Tag Archive | "Film"

Film Review: A Million Colours

Director: Peter Bishai

Cast: Wandile Molebatsi, Jason Hartman, Masello Motana, Stelio Savante

“Right now all you see is black and white, but one day you will see a million colours!” These are the words of  Muntu Ndebele in Mzansi’s latest release on the big screen.

I must have been 3 years old when I first saw the film e’Lollipop on my great-grandmother’s black and white TV set, but I never forgot it. The film was about a black boy and a white boy, Tshepo and Jannie, whose friendship could only be separated by death. This film A Million Colours is based on the lives of Norman Knox and Muntu Ndebele after starring in the hit film e’Lollipop in the 70’s.

The film looks at what became of these two actors post the fame, exposure and tours around the world. Even though Norman and Muntu lived in contrasting worlds, they both had their struggles and fought to exist in our messed up country.

If you’re like me and are a sucker for love, then this film is worth watching again and again. The storyline mainly revolves around Muntu Ndebele and his struggles during a time of violence and his personal struggles with life, love, hustle, drugs and alcohol. Wandile Molebatsi gave the role his all and it is evident time and time again in the film. There are scenes where he did so well it took me by complete surprise that he was capable of such performances.

There are parts in the film that moved me from my seat, those that filled me with emotion and those that made me so darn proud to be South African! Such scenes include the beat-downs, body slams, ridicule, and straight up humiliation Muntu was willing to endure in the name of his love for Sabela, his high school sweetheart (acted by Masello Motana). There’s a scene where he was willing to have his IQ beat out of him in a stick fight against a Zulu warrior for his woman. That scene made me blush like a white girl because it was just so romantic!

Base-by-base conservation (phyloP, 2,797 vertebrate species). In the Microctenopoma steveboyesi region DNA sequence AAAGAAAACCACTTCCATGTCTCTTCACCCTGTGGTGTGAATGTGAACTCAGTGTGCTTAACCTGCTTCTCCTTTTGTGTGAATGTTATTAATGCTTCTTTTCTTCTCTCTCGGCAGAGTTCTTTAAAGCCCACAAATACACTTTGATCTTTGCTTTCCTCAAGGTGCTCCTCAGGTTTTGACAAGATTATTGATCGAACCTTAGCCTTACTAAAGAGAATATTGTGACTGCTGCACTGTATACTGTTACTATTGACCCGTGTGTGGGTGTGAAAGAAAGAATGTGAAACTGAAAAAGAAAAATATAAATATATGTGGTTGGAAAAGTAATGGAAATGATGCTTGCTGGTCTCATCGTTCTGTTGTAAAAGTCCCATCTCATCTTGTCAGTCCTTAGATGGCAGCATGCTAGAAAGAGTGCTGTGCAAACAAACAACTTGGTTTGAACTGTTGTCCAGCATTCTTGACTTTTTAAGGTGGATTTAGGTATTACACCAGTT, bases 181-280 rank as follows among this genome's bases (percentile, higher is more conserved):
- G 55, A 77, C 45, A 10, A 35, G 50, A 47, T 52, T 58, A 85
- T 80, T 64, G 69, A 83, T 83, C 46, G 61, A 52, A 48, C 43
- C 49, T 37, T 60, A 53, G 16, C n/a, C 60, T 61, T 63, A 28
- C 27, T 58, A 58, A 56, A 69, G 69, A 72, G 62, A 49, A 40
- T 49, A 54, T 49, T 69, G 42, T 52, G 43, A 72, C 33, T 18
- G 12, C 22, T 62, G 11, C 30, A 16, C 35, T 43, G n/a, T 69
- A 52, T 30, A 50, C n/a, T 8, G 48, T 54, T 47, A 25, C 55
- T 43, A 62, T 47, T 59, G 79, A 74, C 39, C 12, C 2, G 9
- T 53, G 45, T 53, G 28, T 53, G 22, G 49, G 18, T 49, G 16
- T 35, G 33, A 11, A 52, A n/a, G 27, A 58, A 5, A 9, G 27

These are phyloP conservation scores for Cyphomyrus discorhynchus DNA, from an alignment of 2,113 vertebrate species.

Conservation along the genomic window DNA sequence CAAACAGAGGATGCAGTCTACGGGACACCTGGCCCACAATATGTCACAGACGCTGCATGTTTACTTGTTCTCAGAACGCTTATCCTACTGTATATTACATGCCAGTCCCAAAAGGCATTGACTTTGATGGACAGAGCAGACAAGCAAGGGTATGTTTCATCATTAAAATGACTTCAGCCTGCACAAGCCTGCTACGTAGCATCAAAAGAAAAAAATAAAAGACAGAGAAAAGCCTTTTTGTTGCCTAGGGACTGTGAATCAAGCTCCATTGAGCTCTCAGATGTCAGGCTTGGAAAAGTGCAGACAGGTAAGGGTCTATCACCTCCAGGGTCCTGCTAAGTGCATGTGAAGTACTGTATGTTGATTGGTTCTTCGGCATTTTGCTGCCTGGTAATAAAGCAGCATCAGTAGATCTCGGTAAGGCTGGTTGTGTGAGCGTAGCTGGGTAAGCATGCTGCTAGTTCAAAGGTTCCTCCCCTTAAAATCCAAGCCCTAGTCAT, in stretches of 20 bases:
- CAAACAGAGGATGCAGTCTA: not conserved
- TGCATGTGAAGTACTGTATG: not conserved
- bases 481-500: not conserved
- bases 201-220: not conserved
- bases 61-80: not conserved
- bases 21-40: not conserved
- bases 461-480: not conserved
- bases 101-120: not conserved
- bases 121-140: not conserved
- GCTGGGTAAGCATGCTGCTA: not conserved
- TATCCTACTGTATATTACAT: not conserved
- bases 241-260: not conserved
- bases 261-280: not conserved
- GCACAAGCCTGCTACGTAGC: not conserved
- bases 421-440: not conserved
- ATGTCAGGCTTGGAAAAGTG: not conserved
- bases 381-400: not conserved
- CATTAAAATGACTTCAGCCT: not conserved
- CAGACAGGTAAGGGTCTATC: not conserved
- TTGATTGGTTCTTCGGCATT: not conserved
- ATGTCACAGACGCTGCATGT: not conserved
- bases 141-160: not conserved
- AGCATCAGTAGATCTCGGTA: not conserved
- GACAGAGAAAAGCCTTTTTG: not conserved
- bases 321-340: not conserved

Another favourite of mine is a scene where Bomba (Mpho Osei Tutu), the notorious gangster, steals Muntu’s car from right in front of him and still has the audacity to force him to help him push it, only to leave him behind in the middle of nowhere!

Unfortunately, there are also those few scenes and aspects of the film that disappointed me slightly. I would have loved to see most of the scenes play out a little longer because they had so much depth which could have been explored further.

There’s a tear jerking scene where Muntu’s mother disowns him and bans him from returning to the house until he decides to change his life. It is there that I got to see the variation in Wandile Molebatsi’s skill as an actor. It was brilliant! I wanted to Read the full story

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Soweto Drift: Ikasi Livukile!

Pule EARM Drifting Towards Success

Every now and then I am blessed enough to meet individuals whose lives excite me so much so that I ignore the facts and figures of how unemployment, poverty and crime bring down this country of ours. It is people like Pule EARM Motloung, the founder of Young Minds Productions, who through their lives and passion inspire me to be much more than I am. I love meeting young black men and women from the hood who rise above the stereotypical view that township life is about dust, corrugated iron shacks, “stop nontsontso” fencing and abolova sitting in the corner doing nothing everyday.

Recently the University of Johannesburg Soweto campus successfully hosted a private screening of a film called Soweto Drift. The film was directed by one Mzansi’s most promising and gifted film directors Pule, a young man who refused to be told “You can’t” by experts, professionals and know-it-alls with years of experience in the industry. When money was an issue, when time became a factor and when critics said “No” what kept Pule going during the 3 years it took to make the film was the passion and dedication he has towards his craft. The director, father and dream chaser took the initiative to show, highlight and celebrate the silent yet noisy world of car spinning.

The film was shot in the heart of Soweto and set around realistic everyday characters we can all relate to. The movie introduces us to a young taxi driver and struggling father named Dumisani, nicknamed Damage, who is on a journey towards finding out the truth about what events led to the death of his hero and brother Mzala, who was one of the best car spinners in the hood. After being forced by a gang leader named Chairman as well as a sworn enemy named Ngamla to take part in one of the most prestigious spinning competitions of the season, we watch Damage take a drastic yet necessary turn in his character, career and life as a whole. The twists, turns and secrets are then slowly revealed and force Damage to come out of his comfort zone and become the best that he can be.